REVIEW: VENVSTAS MAGNA FOUNTAIN PEN
Related to this, is that the barrel never really stays seated perfectly flush with the section. You could argue that that's a minor issue, but even the slightest misalignment is accentuated on a clean and straight design like this (see the image above, it's minor, and yet you can clearly see it's off!), and can be felt because the edges are rather sharp. 
REVIEW: VENVSTAS MAGNA FOUNTAIN PEN
Contrary to the barrel, the cap holds on to the CF part of the section with a single steel 'spring' insert and has a positively tight tolerance to it (the edges of the steel insert are really sharp, though). It aligns perfectly flush and secure each time, showing that it is indeed possible to get a better fit. 
REVIEW: VENVSTAS MAGNA FOUNTAIN PEN
What's even more, the cap is actually held in place tighter than the barrel, so when you accidentally hold the barrel and try to pull the cap off... you'll actually pull off the barrel. Yes, this is easily avoided by holding the pen only at the section when uncapping, yet I still - on multiple occasions - managed to pull the barrel off or slide it back enough to misalign it once again. If the barrel attached in the exact same way as the cap, it would not only be a more secure fit, but it'd also alleviate all of the aforementioned misalignment and wiggle issues I encountered.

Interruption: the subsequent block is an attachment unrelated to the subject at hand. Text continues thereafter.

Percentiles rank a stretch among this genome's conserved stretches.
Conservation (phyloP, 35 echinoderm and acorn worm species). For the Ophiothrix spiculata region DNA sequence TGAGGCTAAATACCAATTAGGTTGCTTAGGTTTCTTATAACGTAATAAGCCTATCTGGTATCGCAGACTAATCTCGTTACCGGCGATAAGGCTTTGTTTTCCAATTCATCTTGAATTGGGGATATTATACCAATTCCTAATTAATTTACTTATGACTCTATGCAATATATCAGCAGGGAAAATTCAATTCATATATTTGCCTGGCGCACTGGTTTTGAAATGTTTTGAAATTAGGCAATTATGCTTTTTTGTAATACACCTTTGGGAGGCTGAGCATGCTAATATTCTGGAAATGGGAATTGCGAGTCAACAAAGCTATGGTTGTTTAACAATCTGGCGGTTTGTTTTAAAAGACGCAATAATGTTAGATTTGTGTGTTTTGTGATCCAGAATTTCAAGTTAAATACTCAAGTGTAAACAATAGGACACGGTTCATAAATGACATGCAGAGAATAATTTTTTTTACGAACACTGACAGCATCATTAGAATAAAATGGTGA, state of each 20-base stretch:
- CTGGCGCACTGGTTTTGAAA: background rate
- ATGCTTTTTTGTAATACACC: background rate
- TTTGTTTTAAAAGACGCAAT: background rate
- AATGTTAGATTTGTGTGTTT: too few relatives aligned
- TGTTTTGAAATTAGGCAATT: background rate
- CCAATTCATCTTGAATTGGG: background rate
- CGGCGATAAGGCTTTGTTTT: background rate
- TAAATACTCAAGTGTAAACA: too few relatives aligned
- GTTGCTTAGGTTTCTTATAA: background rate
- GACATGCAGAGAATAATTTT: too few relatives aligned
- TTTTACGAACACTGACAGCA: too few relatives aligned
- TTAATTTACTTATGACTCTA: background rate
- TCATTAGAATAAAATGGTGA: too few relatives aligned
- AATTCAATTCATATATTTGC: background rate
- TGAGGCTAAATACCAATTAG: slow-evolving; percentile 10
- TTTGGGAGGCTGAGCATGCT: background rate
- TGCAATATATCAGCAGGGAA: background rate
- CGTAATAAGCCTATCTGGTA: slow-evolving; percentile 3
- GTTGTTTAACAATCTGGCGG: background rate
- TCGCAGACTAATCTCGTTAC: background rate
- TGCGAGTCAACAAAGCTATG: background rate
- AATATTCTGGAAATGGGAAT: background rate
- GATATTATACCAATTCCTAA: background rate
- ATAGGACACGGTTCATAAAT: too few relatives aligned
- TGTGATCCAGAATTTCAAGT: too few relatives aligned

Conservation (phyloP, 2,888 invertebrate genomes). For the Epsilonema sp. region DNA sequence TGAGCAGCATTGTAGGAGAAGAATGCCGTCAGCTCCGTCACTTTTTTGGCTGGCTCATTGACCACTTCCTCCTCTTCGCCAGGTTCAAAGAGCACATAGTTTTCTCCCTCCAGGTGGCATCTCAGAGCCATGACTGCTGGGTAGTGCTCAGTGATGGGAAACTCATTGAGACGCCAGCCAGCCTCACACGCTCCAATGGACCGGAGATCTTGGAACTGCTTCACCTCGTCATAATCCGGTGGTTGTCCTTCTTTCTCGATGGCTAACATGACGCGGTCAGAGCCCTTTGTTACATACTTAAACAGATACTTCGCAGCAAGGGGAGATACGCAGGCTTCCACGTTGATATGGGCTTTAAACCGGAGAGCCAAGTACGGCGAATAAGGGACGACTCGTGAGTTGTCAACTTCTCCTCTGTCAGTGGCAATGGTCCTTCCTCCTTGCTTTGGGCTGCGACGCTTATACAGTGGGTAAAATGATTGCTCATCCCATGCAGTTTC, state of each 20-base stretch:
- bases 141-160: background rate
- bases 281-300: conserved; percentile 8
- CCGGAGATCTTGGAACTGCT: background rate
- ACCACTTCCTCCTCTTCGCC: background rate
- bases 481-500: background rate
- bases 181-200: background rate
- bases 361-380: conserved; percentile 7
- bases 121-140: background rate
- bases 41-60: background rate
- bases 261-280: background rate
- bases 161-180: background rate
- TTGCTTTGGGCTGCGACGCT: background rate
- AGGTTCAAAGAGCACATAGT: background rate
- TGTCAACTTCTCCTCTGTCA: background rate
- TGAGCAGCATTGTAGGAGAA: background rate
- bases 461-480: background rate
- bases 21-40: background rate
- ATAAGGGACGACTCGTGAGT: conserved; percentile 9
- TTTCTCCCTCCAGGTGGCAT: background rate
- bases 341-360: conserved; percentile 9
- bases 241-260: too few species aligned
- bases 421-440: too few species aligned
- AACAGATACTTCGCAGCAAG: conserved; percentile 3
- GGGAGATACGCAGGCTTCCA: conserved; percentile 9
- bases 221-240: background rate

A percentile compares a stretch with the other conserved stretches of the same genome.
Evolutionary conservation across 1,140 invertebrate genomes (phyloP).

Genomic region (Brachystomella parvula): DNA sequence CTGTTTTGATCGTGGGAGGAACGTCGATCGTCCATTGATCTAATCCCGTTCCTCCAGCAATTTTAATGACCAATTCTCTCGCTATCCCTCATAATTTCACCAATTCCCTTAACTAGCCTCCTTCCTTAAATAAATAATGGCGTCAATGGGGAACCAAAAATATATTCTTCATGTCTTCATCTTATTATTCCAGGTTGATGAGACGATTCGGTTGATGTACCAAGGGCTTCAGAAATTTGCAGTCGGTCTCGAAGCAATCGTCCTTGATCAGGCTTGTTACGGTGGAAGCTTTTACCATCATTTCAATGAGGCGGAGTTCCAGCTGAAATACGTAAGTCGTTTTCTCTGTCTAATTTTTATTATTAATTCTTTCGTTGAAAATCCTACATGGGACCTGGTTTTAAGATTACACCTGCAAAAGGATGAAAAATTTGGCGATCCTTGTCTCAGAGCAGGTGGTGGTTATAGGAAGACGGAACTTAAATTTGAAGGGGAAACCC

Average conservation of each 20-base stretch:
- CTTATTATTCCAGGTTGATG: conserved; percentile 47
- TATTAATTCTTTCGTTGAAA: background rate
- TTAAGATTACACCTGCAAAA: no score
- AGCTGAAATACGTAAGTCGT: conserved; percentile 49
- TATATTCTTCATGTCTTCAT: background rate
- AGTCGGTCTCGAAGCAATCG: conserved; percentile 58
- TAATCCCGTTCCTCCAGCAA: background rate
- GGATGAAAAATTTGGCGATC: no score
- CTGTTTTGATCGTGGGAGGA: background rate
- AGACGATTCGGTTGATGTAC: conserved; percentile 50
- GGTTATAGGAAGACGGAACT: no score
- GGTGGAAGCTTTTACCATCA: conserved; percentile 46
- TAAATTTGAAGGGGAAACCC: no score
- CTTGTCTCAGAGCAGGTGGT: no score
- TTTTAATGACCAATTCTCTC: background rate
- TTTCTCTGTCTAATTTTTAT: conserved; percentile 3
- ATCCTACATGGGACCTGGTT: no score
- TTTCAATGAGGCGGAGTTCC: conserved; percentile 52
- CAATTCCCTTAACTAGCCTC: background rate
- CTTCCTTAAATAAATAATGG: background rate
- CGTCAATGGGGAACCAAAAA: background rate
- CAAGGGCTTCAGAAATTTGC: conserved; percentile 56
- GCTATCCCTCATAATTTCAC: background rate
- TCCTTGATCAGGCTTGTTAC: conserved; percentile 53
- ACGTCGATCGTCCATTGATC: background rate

REVIEW: VENVSTAS MAGNA FOUNTAIN PEN
It's like the big red cartoon button that says 'DON'T PRESS'...
My biggest gripe with the design is the fact that the back of the barrel is just open. Yes, there's a gaping hole in the back of this pen. The design of the back finial looks cool... until you realize that you're touching the piston's plunger and not just a fixed finial! About half a centimeter of the plunger is exposed through the back of the barrel, ready to be pressed by accident. Why create such a risk? There's potential for an inky mess around every corner: when you slide it into a pen case/pocket/bag, when you're fidgeting with the pen (let's admit it: we all do that unconsciously!), or when you post the cap (the steel spring also attaches the cap to the back of the barrel, but it can easily catch on the plunger and depress it about a centimeter).
REVIEW: VENVSTAS MAGNA FOUNTAIN PEN
Seeing that Venvstas' other, slightly smaller pen - the Venvstas Carbon T - has the same finial design but with an actual, fixed finial and not the piston plunger sticking out, I'd personally opt to decrease the ink capacity from the massive 2mL that it is now, shortening the piston mechanism and just putting the same fixed finial in the back as with the Carbon T. Problem solved, peace of mind restored!
REVIEW: VENVSTAS MAGNA FOUNTAIN PEN
REVIEW: VENVSTAS MAGNA FOUNTAIN PEN
L to R: Ensso Piuma, Pelikan M1005, Conid Kingsize, Venvstas Magna, Lamy Safari, Lamy 2000
The Magna (Latin for 'large') is indeed a rather large pen. The diameter of the entire pen (12 mm/ 0.47") is quite normal I'd say, and sits comfortably in my hand. But with a length of 15.5 cm (6.1"), it's exceptionally long. Even uncapped, at 14.6 cm (5.74"), it's longer than most pens when capped! If that's still not enough for you, the cap can be posted (although as already mentioned, you run the risk of accidentally pushing the piston plunger) for a total length of 18 cm (7.08"). Needless to say, this pen is comfortably sized for pretty much any hand, and the mostly CF build keeps it comfortably lightweight (24g), too.